What Are The 5 Items To Include In The Project Scope Statement?
In the world of project management, “project scope” is a commonly used term. It belongs in the project management knowledge area of the PMP certification course, inside the scope management section. Scope management includes what will be completed during the project process. There are six processes in this knowledge area. The second process defines the scope, as the statement of what project scope includes is the primary output. In this article, we will explore what the scope statement is so that you can best prepare for your PMP exam.
What is the Project Scope Statement?
The project scope statement is the primary output of the Define Scope process, which you will find more information on in any online PMP course. This process outlines the reason for the project, the work that will be delivered throughout, and the goals and outcomes of the project. The PMP Define Scope process aims to finish the project scope after meeting the customer requirements that were documented during the Collect Requirements stage.
The project scope statement outlines the expectations that must be completed in the project. Once the scope is produced, each project stakeholder will have to agree to in-scope items. This statement outlines what will be delivered by the completion date of the project.
The scope baseline is a project baseline, while the Scope Statement, Work Breakdown Structure, and Work Breakdown Structure Dictionary contribute to the scope baseline. This structure will outline the priority of each project deliverable. The Project Scope Statement is not a management plan itself, but an essential document that outlines the scope of the project step by step.
What is Included?
Next, we will cover the 5 items in the Project Scope Statement:
- Product Scope: The product is an outcome of the project along with the specifications. The details about a project are outlined in the product scope. The product scope will be included in the Project Scope Statement.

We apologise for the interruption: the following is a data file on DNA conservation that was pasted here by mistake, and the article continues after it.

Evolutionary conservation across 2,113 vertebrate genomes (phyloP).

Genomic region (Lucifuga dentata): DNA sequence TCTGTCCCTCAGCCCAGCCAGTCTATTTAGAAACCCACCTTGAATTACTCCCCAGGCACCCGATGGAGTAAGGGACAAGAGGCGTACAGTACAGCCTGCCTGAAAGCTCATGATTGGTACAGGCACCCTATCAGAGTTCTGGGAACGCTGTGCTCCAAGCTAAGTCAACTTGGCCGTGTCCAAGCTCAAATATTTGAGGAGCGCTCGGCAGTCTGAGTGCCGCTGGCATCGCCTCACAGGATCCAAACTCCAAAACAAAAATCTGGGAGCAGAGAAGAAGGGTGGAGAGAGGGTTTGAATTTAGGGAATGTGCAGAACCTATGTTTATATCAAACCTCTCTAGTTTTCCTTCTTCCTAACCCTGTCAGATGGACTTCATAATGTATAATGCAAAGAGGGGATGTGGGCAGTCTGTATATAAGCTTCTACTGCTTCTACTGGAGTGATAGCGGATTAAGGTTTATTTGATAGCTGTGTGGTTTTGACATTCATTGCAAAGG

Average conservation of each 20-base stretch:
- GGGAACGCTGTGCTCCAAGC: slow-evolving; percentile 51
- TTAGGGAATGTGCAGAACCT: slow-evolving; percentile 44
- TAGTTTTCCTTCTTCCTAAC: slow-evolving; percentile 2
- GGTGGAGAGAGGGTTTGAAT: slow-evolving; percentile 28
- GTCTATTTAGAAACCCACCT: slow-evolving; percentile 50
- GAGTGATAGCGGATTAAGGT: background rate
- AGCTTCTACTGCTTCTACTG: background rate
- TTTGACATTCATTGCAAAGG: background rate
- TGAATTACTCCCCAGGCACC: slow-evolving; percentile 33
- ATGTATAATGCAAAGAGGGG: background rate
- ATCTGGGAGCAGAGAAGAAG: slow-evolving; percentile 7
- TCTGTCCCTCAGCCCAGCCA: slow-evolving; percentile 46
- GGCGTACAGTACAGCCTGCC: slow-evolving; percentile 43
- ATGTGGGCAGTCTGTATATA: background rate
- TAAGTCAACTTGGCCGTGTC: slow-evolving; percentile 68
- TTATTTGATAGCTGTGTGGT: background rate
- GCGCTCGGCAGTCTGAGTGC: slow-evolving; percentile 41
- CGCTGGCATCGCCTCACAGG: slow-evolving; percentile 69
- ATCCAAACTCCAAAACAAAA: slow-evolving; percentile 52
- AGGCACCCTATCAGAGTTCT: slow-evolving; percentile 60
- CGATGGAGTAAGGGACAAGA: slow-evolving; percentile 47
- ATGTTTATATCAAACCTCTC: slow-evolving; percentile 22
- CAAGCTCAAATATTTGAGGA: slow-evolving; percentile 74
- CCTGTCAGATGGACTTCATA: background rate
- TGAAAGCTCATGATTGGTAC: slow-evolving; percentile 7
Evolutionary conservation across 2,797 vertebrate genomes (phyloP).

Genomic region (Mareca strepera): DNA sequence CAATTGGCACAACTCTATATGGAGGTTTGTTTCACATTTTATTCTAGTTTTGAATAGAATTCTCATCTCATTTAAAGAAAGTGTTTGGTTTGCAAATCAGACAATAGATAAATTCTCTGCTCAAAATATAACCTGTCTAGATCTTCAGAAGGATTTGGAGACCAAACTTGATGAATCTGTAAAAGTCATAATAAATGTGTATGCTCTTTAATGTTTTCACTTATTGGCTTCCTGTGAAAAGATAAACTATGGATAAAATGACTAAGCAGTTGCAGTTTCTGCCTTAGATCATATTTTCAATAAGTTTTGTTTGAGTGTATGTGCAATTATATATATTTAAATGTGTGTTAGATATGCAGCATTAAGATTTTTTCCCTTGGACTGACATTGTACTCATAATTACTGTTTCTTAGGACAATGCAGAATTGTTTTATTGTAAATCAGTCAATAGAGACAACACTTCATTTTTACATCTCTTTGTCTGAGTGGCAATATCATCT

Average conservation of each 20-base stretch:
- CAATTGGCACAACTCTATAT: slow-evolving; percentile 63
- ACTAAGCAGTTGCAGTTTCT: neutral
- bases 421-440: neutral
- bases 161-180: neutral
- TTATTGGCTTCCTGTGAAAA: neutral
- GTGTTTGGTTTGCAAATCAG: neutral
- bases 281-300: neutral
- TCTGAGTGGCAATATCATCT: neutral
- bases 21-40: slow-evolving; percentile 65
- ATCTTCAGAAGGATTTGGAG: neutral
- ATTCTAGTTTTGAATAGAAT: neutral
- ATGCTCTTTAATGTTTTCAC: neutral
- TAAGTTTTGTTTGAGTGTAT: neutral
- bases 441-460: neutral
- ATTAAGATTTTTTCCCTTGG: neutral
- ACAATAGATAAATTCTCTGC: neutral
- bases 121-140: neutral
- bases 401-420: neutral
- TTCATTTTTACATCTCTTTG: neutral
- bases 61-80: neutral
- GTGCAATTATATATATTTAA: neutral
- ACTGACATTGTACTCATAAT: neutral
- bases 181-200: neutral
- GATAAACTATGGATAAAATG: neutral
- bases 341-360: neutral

- Deliverables: The project will produce outcomes throughout the project unit until all stages are completed.
- Product Acceptance Criteria: The product acceptance criteria outlines the conditions in which a customer will approve of the deliverable. This is typically an agreement between the project manager and the customer.
- What is not included as part of the project: This must be written in the project scope statement. Some project stakeholders may think of some out-of-scope items in the project scope. So, it is best to outline the critical points that are not included in the project plan.
- Additional risks, assumptions, and constraints: The risks that might impact the project must be included in the scope plan. The project constraints limit the capabilities of the project and make it so that planning is completed based on these assumptions and constraints. If constraints or assumptions do not go as planned, this impacts the project scope and other aspects of the project as a whole. These must be written down and agreed upon by all parties.
We hope this article helps you understand more clearly the 5 items you must include in your project scope statement. You can refer back to this article if you are starting to prep for a new project and need to be sure all of your bases are covered prior to presenting the scope to a potential customer. For more helpful insight, check out the rest of our articles featuring all things project management.
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